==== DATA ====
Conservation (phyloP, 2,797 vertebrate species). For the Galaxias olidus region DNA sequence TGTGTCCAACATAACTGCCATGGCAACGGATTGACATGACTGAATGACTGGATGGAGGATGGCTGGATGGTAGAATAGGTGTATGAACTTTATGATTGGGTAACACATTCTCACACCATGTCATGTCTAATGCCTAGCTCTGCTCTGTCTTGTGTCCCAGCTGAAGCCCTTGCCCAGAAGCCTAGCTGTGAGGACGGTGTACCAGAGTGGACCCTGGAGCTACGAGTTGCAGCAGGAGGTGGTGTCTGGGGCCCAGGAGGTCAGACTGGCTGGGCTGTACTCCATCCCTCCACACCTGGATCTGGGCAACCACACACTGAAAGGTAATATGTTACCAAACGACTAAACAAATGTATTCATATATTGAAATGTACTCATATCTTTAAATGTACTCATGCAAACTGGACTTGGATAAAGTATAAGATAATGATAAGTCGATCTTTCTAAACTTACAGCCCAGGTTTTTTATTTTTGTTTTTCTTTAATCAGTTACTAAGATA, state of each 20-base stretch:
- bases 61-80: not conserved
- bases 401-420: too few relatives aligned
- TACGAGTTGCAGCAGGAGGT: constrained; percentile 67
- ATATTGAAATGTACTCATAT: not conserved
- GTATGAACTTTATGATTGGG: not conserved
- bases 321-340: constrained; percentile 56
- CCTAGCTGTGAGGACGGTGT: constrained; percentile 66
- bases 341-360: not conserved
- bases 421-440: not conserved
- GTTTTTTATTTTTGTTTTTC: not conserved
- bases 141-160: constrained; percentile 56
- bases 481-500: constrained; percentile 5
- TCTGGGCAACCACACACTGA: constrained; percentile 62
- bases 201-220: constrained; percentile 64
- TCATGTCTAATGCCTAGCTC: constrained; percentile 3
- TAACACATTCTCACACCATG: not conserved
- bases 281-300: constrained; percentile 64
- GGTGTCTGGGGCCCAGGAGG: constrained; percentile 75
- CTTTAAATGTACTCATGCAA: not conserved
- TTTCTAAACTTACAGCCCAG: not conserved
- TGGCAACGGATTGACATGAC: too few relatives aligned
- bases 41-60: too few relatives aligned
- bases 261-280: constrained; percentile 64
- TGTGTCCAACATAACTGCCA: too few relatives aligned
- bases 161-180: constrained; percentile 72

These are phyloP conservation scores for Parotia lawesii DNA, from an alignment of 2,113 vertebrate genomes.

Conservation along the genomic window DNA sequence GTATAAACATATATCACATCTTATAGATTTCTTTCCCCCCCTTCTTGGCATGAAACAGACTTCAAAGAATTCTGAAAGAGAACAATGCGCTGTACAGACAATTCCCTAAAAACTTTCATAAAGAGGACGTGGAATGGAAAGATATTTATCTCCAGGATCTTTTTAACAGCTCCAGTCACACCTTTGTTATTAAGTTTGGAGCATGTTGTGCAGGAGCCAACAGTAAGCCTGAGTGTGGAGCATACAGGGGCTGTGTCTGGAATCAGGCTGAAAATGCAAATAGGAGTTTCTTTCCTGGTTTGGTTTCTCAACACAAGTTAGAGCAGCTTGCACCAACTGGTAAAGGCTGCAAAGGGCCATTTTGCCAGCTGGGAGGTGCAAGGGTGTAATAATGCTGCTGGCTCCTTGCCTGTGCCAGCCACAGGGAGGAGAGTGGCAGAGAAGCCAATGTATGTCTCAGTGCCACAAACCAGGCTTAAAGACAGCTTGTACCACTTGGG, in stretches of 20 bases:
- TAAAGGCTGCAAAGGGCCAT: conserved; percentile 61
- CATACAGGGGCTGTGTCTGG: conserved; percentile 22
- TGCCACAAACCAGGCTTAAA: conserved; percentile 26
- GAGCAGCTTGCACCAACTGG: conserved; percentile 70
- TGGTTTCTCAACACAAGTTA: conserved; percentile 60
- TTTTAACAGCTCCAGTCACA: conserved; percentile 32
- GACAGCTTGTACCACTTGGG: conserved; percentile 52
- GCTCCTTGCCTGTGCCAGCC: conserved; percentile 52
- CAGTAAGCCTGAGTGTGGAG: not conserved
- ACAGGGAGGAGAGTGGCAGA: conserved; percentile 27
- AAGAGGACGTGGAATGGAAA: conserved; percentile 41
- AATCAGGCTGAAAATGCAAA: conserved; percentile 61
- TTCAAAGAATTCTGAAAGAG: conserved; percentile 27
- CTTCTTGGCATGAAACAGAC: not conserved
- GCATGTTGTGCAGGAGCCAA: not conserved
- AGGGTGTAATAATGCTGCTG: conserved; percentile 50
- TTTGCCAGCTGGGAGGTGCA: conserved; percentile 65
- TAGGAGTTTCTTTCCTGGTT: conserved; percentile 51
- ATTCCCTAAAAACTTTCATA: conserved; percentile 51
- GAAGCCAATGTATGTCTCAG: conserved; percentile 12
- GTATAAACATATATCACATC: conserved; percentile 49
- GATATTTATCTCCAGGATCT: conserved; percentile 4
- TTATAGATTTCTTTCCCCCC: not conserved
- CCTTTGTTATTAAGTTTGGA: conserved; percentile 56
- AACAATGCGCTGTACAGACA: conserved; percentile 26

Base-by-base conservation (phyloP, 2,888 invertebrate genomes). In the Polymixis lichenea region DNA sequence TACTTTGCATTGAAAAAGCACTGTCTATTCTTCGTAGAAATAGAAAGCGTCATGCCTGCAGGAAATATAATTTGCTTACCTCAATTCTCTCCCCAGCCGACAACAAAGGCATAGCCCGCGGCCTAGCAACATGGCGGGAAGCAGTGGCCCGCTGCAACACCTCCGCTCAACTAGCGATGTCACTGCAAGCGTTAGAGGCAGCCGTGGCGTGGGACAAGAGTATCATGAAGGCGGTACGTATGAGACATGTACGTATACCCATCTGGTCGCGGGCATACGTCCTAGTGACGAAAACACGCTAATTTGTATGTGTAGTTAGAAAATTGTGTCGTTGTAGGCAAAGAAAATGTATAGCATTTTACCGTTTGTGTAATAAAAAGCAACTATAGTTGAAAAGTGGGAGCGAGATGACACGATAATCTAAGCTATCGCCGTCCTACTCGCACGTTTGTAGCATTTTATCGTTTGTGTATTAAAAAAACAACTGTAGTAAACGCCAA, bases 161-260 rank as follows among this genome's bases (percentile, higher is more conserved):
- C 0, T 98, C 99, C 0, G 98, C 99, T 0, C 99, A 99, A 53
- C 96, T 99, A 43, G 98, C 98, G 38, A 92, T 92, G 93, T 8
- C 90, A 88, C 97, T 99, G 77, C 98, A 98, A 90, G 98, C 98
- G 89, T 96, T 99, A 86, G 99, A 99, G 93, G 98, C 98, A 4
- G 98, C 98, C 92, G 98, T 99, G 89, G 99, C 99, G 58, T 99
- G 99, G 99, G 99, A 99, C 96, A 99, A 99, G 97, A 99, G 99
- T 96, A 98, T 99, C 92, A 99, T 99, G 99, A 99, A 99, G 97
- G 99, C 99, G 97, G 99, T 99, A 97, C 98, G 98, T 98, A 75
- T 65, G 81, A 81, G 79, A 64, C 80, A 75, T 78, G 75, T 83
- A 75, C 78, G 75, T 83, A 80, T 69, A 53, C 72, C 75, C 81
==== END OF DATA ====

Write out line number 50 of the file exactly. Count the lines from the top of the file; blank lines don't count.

- GATATTTATCTCCAGGATCT: conserved; percentile 4